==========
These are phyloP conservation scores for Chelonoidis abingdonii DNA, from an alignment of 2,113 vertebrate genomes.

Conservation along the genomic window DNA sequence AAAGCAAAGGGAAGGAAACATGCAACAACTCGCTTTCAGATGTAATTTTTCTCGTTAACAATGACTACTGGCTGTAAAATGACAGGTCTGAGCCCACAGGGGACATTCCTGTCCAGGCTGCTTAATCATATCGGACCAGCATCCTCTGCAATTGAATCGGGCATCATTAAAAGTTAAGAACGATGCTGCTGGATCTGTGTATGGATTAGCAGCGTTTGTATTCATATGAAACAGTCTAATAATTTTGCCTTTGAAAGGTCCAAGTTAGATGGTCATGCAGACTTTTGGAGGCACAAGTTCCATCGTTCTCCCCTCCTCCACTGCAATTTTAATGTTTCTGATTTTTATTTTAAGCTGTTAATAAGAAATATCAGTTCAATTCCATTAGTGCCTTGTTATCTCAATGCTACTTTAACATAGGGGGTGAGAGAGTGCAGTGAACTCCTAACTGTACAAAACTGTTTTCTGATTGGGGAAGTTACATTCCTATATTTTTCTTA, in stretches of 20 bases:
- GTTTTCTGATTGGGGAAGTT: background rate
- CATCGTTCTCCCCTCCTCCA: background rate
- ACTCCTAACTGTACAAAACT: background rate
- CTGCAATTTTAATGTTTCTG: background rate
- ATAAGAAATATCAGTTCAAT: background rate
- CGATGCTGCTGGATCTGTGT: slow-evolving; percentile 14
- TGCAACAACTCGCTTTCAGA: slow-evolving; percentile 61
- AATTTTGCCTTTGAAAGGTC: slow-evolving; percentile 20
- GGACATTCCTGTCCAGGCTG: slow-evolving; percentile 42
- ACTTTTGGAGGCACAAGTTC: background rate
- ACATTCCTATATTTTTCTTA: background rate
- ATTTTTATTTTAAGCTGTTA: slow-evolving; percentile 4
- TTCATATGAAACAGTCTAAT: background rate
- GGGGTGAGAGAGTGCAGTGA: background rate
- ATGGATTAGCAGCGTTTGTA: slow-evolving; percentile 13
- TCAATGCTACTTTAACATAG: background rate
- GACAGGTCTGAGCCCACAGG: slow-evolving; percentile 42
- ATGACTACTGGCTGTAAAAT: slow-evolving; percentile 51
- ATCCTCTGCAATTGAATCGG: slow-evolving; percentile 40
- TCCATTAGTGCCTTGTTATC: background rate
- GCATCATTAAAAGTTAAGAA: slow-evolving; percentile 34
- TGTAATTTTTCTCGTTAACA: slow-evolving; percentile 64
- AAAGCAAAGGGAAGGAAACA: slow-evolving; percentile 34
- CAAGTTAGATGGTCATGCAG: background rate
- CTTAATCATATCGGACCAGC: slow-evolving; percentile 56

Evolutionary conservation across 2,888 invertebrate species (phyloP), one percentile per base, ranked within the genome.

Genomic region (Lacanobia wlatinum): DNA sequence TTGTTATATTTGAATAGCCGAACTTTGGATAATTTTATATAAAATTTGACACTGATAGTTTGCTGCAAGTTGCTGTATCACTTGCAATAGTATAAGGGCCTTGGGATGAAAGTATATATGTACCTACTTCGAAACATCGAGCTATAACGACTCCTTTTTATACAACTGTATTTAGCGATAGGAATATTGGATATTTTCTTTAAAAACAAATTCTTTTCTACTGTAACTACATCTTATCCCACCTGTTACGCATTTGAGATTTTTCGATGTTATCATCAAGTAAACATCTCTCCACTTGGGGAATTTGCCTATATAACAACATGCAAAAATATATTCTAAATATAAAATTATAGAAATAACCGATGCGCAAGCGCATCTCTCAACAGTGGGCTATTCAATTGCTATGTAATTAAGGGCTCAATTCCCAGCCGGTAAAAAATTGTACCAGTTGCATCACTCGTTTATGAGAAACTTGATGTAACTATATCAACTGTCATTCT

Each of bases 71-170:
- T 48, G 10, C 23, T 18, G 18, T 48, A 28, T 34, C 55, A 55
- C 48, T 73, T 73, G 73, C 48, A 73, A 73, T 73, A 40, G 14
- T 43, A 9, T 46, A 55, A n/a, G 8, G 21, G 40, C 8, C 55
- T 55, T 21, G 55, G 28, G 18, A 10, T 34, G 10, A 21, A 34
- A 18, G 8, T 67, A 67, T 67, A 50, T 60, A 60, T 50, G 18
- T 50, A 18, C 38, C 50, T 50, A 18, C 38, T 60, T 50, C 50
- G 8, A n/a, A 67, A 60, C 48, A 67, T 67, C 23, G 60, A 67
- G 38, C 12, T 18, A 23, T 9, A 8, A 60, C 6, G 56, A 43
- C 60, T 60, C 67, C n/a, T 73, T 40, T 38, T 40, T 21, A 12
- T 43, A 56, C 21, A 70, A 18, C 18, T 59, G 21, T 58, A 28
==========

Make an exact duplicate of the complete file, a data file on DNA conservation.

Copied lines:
These are phyloP conservation scores for Chelonoidis abingdonii DNA, from an alignment of 2,113 vertebrate genomes.

Conservation along the genomic window DNA sequence AAAGCAAAGGGAAGGAAACATGCAACAACTCGCTTTCAGATGTAATTTTTCTCGTTAACAATGACTACTGGCTGTAAAATGACAGGTCTGAGCCCACAGGGGACATTCCTGTCCAGGCTGCTTAATCATATCGGACCAGCATCCTCTGCAATTGAATCGGGCATCATTAAAAGTTAAGAACGATGCTGCTGGATCTGTGTATGGATTAGCAGCGTTTGTATTCATATGAAACAGTCTAATAATTTTGCCTTTGAAAGGTCCAAGTTAGATGGTCATGCAGACTTTTGGAGGCACAAGTTCCATCGTTCTCCCCTCCTCCACTGCAATTTTAATGTTTCTGATTTTTATTTTAAGCTGTTAATAAGAAATATCAGTTCAATTCCATTAGTGCCTTGTTATCTCAATGCTACTTTAACATAGGGGGTGAGAGAGTGCAGTGAACTCCTAACTGTACAAAACTGTTTTCTGATTGGGGAAGTTACATTCCTATATTTTTCTTA, in stretches of 20 bases:
- GTTTTCTGATTGGGGAAGTT: background rate
- CATCGTTCTCCCCTCCTCCA: background rate
- ACTCCTAACTGTACAAAACT: background rate
- CTGCAATTTTAATGTTTCTG: background rate
- ATAAGAAATATCAGTTCAAT: background rate
- CGATGCTGCTGGATCTGTGT: slow-evolving; percentile 14
- TGCAACAACTCGCTTTCAGA: slow-evolving; percentile 61
- AATTTTGCCTTTGAAAGGTC: slow-evolving; percentile 20
- GGACATTCCTGTCCAGGCTG: slow-evolving; percentile 42
- ACTTTTGGAGGCACAAGTTC: background rate
- ACATTCCTATATTTTTCTTA: background rate
- ATTTTTATTTTAAGCTGTTA: slow-evolving; percentile 4
- TTCATATGAAACAGTCTAAT: background rate
- GGGGTGAGAGAGTGCAGTGA: background rate
- ATGGATTAGCAGCGTTTGTA: slow-evolving; percentile 13
- TCAATGCTACTTTAACATAG: background rate
- GACAGGTCTGAGCCCACAGG: slow-evolving; percentile 42
- ATGACTACTGGCTGTAAAAT: slow-evolving; percentile 51
- ATCCTCTGCAATTGAATCGG: slow-evolving; percentile 40
- TCCATTAGTGCCTTGTTATC: background rate
- GCATCATTAAAAGTTAAGAA: slow-evolving; percentile 34
- TGTAATTTTTCTCGTTAACA: slow-evolving; percentile 64
- AAAGCAAAGGGAAGGAAACA: slow-evolving; percentile 34
- CAAGTTAGATGGTCATGCAG: background rate
- CTTAATCATATCGGACCAGC: slow-evolving; percentile 56

Evolutionary conservation across 2,888 invertebrate species (phyloP), one percentile per base, ranked within the genome.

Genomic region (Lacanobia wlatinum): DNA sequence TTGTTATATTTGAATAGCCGAACTTTGGATAATTTTATATAAAATTTGACACTGATAGTTTGCTGCAAGTTGCTGTATCACTTGCAATAGTATAAGGGCCTTGGGATGAAAGTATATATGTACCTACTTCGAAACATCGAGCTATAACGACTCCTTTTTATACAACTGTATTTAGCGATAGGAATATTGGATATTTTCTTTAAAAACAAATTCTTTTCTACTGTAACTACATCTTATCCCACCTGTTACGCATTTGAGATTTTTCGATGTTATCATCAAGTAAACATCTCTCCACTTGGGGAATTTGCCTATATAACAACATGCAAAAATATATTCTAAATATAAAATTATAGAAATAACCGATGCGCAAGCGCATCTCTCAACAGTGGGCTATTCAATTGCTATGTAATTAAGGGCTCAATTCCCAGCCGGTAAAAAATTGTACCAGTTGCATCACTCGTTTATGAGAAACTTGATGTAACTATATCAACTGTCATTCT

Each of bases 71-170:
- T 48, G 10, C 23, T 18, G 18, T 48, A 28, T 34, C 55, A 55
- C 48, T 73, T 73, G 73, C 48, A 73, A 73, T 73, A 40, G 14
- T 43, A 9, T 46, A 55, A n/a, G 8, G 21, G 40, C 8, C 55
- T 55, T 21, G 55, G 28, G 18, A 10, T 34, G 10, A 21, A 34
- A 18, G 8, T 67, A 67, T 67, A 50, T 60, A 60, T 50, G 18
- T 50, A 18, C 38, C 50, T 50, A 18, C 38, T 60, T 50, C 50
- G 8, A n/a, A 67, A 60, C 48, A 67, T 67, C 23, G 60, A 67
- G 38, C 12, T 18, A 23, T 9, A 8, A 60, C 6, G 56, A 43
- C 60, T 60, C 67, C n/a, T 73, T 40, T 38, T 40, T 21, A 12
- T 43, A 56, C 21, A 70, A 18, C 18, T 59, G 21, T 58, A 28